Author: Jérémy Matos (@SecuringApps)
Date & Time: Thurs. 3, nov. - 14:45 to 15:30
Mobile messaging applications have recently switched to end-to-end encryption, including the most popular ones like WhatsApp. With debates at the government level to ask for backdoors, those tools are perceived as unbreakable. Yet, most of the implementations use the phone number as the identifier and blindly trust the contact information stored in the smartphone. Given that end-users hardly know a few phone numbers and that modifying contacts is easy, we will introduce a new type of attack: Man In The Contacts (MITC).
Without studying any cryptography, we will examine how WhatsApp, Telegram and Signal behave when an Android application is tampering with the contacts in background. For some scenarios, the end-user can be fooled in talking to the wrong person.
Modifying contacts is straigthforward as APIs are provided and this application can be published in the store without any validation issue. We just need to convince the end-user to download it and grant contact permission. We will show a tempting example abusing WhatsApp and Facebook Messenger poor privacy choices.
Fooling one person allows us to try convincing his contacts. If another one is tricked, we can start doing a real Man In The Middle for their conversations, using the MITC app as a control channel. The web versions of messaging apps enable us to build with less effort such a MITM proxy.
We will then consider the impacts on trendy mobile payment solutions building their user experience around contact information. Finally, we will discuss about countermeasures both at the technical and usability levels.
Biography: Jeremy Matos has been working in building secure software over the last 10 years. With an initial academic background as a developer, he has a clear insight of what is a software development lifecycle in practice. It also enables him to gain the trust of other programmers by speaking the same language and understanding their day-to-day activities, providing an efficient channel to increase their security awareness.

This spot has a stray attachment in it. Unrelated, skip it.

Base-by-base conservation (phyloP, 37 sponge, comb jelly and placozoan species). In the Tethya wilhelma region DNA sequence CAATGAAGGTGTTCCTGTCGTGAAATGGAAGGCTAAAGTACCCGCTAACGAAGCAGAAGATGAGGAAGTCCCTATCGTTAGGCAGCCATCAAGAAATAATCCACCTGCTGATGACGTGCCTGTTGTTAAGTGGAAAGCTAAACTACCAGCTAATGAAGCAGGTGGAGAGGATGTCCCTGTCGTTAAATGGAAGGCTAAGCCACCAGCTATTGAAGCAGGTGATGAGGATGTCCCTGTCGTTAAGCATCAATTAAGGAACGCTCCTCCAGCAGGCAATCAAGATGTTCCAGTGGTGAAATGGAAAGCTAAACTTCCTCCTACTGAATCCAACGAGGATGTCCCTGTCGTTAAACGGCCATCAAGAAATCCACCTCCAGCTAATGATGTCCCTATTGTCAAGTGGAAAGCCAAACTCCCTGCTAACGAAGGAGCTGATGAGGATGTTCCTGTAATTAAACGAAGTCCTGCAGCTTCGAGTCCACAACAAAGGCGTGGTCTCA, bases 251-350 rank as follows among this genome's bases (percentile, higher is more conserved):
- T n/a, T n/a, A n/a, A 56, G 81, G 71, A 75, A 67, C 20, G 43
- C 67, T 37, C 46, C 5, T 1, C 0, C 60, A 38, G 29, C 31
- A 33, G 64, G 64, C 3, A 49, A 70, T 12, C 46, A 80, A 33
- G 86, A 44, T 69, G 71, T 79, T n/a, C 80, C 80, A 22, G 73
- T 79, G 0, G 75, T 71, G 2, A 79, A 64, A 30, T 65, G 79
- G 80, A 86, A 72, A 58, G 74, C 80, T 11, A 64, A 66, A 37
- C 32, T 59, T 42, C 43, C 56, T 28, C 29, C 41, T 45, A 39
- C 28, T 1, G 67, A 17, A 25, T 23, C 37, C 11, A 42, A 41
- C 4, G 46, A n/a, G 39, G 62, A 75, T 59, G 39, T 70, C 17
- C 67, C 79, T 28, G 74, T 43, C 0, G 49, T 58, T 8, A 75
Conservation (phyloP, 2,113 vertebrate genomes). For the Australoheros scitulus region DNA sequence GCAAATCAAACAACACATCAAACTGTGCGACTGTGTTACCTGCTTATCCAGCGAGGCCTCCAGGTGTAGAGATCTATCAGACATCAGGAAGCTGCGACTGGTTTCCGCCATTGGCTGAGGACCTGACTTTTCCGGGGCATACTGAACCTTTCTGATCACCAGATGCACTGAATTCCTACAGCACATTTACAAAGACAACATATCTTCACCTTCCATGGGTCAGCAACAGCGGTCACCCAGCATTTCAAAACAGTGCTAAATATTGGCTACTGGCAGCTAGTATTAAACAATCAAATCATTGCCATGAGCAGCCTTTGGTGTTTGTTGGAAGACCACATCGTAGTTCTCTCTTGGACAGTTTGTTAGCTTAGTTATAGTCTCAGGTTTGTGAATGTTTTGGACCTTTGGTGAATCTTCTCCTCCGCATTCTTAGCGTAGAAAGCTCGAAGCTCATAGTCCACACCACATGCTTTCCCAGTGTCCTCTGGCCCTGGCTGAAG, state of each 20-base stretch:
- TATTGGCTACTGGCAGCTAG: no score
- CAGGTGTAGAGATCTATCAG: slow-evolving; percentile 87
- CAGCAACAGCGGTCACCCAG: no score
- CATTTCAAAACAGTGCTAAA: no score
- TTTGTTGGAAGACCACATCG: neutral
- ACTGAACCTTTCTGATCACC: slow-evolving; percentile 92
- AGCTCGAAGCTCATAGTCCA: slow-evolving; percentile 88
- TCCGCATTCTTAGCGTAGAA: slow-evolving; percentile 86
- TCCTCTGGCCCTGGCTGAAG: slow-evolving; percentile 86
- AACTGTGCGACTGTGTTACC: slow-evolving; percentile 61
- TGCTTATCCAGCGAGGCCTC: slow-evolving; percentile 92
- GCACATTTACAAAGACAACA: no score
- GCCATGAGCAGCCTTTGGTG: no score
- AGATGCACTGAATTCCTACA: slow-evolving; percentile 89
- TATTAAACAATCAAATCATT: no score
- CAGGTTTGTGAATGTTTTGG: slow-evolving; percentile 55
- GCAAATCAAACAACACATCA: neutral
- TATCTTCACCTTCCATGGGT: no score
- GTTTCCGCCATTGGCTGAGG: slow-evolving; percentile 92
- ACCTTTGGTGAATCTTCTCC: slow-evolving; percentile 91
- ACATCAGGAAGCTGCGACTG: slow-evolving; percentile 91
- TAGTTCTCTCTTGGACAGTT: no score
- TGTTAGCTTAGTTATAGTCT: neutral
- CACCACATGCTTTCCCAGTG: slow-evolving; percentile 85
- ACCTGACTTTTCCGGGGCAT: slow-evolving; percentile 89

Designing and developing for a two-factor authentication product during 6 years made him deal with challenging threat models, particularly when delivering a public mobile application. And also practice extensively secure coding guidelines, as the solution was regularly reviewed and penetration tested by 3rd parties. Being responsible for the integration and deployment with customers was for him a great opportunity to work with diverse production infrastructures and security providers, in critical sectors such as banking, health or industry. Understandting the various stakeholders constraints was key to reduce operational costs as much as possible.
His experience was used in both internal and external consulting roles. He helped in the security requirements definition and implementation, including cryptographic protocols, for applications where the insider is the enemy. He also led code reviews and security validation activities for companies exposed to reputation damage. In addition, he participated in research projects to mitigate Man-In-The-Browser and Man-In-The-Mobile attacks.